Letter on Music etc.

3/27/05 DJ writes:




Wow! I’m happy that I found (made) the time to fully digest this email from you. Though I’m never really surprised when something with this much “pith” emanates from your wit, I’m delighted to receive it. I followed your train of thought in being a spectator of the parade but sharing in the joy of creation as much as the participants with great interest.


Your point on not having a “ . . . clue of the skilled requirements . . . ” yet being able to join in the joy of creating the art, spurred a thought about my music that, if you’ll indulge me for a slight diversion, I’ll share with you.


My concept of music is fairly simple. Yes, there are complexities in the production of sound pleasing to the ear but what’s that all about anyway? Why bother with attaining a high level of competence? Why not just bang on some pots and pans scattered around the floor and call it a day? In any case, it could be argued by some, that certain types of “music” could be classified as nothing more than random noise, right? What then is it that distinguishes “noise” from “musical sound” and how does this join with the requirements of a listening audience to be able to share in this creation?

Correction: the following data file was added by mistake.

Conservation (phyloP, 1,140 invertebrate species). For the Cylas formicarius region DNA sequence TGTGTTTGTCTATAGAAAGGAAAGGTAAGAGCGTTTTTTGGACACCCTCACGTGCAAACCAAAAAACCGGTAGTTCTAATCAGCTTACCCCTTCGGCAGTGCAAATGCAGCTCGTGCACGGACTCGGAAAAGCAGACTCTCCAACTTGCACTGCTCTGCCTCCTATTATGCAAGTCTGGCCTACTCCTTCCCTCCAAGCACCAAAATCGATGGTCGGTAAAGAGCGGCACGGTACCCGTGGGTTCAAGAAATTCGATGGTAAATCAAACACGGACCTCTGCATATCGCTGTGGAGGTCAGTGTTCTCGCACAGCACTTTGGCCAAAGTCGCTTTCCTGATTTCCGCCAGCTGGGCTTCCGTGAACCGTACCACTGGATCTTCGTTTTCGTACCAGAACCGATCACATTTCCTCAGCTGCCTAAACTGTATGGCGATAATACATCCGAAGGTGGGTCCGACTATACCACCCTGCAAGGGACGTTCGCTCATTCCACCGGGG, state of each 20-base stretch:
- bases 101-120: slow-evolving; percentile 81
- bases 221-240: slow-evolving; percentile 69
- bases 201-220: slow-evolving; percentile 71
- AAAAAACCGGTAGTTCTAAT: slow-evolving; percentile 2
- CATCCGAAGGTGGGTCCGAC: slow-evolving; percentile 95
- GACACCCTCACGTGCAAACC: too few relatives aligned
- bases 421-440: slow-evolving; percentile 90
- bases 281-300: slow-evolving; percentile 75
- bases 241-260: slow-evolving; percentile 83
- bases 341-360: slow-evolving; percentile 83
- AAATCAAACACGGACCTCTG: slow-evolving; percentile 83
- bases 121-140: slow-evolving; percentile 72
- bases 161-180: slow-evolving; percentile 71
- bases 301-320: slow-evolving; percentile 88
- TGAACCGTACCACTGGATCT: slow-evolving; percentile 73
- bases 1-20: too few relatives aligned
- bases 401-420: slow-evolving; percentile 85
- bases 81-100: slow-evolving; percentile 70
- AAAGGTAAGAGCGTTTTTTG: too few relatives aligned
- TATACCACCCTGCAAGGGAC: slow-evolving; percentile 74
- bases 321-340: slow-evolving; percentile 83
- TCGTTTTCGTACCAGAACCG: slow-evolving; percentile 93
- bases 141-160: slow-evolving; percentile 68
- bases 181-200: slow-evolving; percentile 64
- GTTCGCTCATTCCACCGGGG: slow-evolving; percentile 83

Now then, while drawing a long, (and now) grey philosophical beard while strolling down the proverbial garden path, I propose an answer to the myriad of questions posed above.


In my humble (unscientific) opinion, the difference between “noise” and “musical sound” is a matter of the shape of the wavelength of each. “Noise” will mostly show up as a gross, jagged, ragged line on any device intended to capture such images. “Musical sound” will, conversely, appear as a smooth, flowing line on the screen, inviting the viewer to float pleasantly along with the line. And, if the mechanical device is equipped to do so, a pure aesthetic sound will appear as nearly a straight line, without harsh edges or jarring surprises, manifesting a wave-length of something like .0000000000000000000000002. (very nearly a perfectly straight line, and in some researchers, very close to the “wave-length” of a spirit)